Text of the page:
California Senate ready to consider reparations for slavery

Texas, New York and Vermont have considered granting reparations to African Americans.

California State Capitol Museum (via Google Maps Street View)

As the nation struggles with civil rights and unrest after the most recent shooting of a Black man by police, the California state Senate advanced proposals to study reparations for slavery.

After a bipartisan 33-3 vote, the state Senate passed the measure on Saturday. Next, it moves to the Assembly, which must act by the end of the next legislative session on Monday.

READ MORE: BET founder Bob Johnson wants US to pay $14T in reparations for slavery

“Let’s be clear: chattel slavery, both in California and across our nation, birthed a legacy of racial harm and inequity that continues to impact the conditions of Black life in California,” said Democratic Sen. Holly Mitchell of Los Angeles.

Bolstering her claim, she cited disproportionate homelessness in the Black community, higher rates of unemployment, incarceration and higher health risks during the coronavirus pandemic.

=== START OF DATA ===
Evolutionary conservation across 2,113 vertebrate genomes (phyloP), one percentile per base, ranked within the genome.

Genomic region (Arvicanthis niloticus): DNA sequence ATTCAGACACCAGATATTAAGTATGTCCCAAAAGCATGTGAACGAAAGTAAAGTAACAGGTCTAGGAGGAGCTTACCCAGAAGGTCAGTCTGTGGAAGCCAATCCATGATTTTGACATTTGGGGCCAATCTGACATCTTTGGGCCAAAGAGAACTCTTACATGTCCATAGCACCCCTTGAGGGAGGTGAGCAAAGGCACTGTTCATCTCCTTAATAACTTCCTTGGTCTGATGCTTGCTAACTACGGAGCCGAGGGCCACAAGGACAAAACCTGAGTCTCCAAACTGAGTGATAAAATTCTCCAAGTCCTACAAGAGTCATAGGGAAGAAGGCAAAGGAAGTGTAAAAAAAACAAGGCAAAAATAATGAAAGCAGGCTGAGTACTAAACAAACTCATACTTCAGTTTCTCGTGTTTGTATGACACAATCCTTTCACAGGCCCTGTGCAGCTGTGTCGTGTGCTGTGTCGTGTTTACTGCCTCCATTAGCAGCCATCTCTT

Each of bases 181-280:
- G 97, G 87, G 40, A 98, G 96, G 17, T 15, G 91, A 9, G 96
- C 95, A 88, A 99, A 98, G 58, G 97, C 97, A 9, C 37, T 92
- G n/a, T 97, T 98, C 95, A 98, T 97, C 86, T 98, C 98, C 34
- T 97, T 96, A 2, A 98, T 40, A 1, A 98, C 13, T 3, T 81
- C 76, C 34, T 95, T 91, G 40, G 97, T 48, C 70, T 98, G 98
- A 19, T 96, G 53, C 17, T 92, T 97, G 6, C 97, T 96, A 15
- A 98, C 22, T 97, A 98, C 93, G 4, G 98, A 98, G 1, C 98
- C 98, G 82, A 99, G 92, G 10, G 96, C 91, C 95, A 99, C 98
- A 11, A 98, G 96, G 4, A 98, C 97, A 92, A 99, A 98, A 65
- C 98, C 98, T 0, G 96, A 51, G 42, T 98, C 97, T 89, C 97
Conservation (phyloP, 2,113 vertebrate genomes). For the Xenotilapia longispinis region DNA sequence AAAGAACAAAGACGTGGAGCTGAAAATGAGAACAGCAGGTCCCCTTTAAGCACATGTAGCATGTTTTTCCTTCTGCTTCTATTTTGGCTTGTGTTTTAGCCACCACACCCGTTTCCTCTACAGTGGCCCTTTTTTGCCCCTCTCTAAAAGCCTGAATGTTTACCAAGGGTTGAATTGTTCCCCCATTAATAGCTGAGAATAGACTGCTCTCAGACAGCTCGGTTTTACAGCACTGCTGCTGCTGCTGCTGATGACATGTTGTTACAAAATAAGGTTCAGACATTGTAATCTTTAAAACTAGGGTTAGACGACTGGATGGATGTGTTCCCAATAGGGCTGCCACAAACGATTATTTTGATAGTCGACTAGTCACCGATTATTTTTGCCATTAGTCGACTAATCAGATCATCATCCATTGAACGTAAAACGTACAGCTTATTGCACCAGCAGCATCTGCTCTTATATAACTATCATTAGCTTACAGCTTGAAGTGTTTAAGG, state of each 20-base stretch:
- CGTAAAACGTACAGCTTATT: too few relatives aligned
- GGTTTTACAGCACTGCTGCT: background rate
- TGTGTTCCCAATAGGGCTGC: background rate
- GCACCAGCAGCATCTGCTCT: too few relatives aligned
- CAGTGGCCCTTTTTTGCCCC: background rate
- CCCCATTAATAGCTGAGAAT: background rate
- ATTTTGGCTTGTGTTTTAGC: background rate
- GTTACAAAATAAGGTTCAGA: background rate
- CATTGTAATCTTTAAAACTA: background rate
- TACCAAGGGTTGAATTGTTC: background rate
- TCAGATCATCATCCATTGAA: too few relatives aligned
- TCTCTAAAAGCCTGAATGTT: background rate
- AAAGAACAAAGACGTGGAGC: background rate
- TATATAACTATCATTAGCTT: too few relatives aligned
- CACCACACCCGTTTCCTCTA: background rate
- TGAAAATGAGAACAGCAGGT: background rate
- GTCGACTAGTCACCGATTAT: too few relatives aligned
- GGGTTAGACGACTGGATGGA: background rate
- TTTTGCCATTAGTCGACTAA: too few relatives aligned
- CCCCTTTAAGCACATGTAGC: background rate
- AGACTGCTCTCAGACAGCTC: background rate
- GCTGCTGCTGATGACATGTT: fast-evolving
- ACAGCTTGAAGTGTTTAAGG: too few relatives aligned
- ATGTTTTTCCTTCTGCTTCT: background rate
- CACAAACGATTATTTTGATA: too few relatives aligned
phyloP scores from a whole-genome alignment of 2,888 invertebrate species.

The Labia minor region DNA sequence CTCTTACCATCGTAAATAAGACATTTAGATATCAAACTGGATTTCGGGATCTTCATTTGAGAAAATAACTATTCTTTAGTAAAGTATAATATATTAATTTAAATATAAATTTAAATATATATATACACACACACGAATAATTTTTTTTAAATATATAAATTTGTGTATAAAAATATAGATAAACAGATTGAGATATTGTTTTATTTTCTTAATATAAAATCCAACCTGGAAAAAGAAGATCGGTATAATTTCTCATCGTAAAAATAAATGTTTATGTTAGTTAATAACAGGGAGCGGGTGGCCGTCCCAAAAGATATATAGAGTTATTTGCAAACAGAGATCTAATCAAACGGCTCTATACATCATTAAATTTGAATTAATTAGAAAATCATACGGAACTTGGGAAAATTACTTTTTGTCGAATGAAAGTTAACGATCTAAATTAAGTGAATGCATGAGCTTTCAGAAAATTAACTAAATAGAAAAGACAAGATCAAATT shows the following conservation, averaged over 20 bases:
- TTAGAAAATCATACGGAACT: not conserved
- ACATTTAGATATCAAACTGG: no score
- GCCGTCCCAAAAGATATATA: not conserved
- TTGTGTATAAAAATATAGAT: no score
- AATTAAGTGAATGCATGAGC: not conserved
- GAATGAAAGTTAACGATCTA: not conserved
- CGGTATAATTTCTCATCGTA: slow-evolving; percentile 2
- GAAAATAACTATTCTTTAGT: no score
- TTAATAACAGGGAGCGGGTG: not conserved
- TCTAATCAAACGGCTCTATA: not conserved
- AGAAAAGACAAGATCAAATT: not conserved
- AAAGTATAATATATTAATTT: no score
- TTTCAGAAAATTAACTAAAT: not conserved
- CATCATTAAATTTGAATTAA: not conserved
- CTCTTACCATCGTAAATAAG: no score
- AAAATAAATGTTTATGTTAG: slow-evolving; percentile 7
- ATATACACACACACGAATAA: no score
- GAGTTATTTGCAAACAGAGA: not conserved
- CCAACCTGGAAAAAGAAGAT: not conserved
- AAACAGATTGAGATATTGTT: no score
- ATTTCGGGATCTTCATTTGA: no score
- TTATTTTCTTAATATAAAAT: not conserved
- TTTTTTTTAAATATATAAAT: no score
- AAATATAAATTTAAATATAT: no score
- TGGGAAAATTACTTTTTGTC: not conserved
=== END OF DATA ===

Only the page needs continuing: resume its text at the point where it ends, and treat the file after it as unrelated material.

According to KTLA 5, the panel would be expected to conduct a detailed study of the impact of slavery in California, and then make recommendations to the Legislature by June 2023. The recommendations would detail how much compensation would be awarded, how it should be awarded, and who should be eligible for the compensation.

According to a legislation analysis, Texas, New York and Vermont have considered granting reparations to African Americans. Those reparations could take the form of cash, housing assistance, lower tuition, student loan forgiveness, job training or investments into the Black community.

READ MORE: Ben Carson on slavery reparations: ‘No one is ever going to be able to work that out’

Sen. Steven Bradford, a Democrat who supported the bill said he wished the measure was more than a study.

“If the 40 acres and a mule that was promised to free slaves was delivered to the descendants of those slaves today, we would all be billionaires,” Bradford said.

“I hear far too many people say, ‘Well, I didn’t own slaves, that was so long ago.’ Well, you inherit wealth – you can inherit the debt that you owe to African Americans.”

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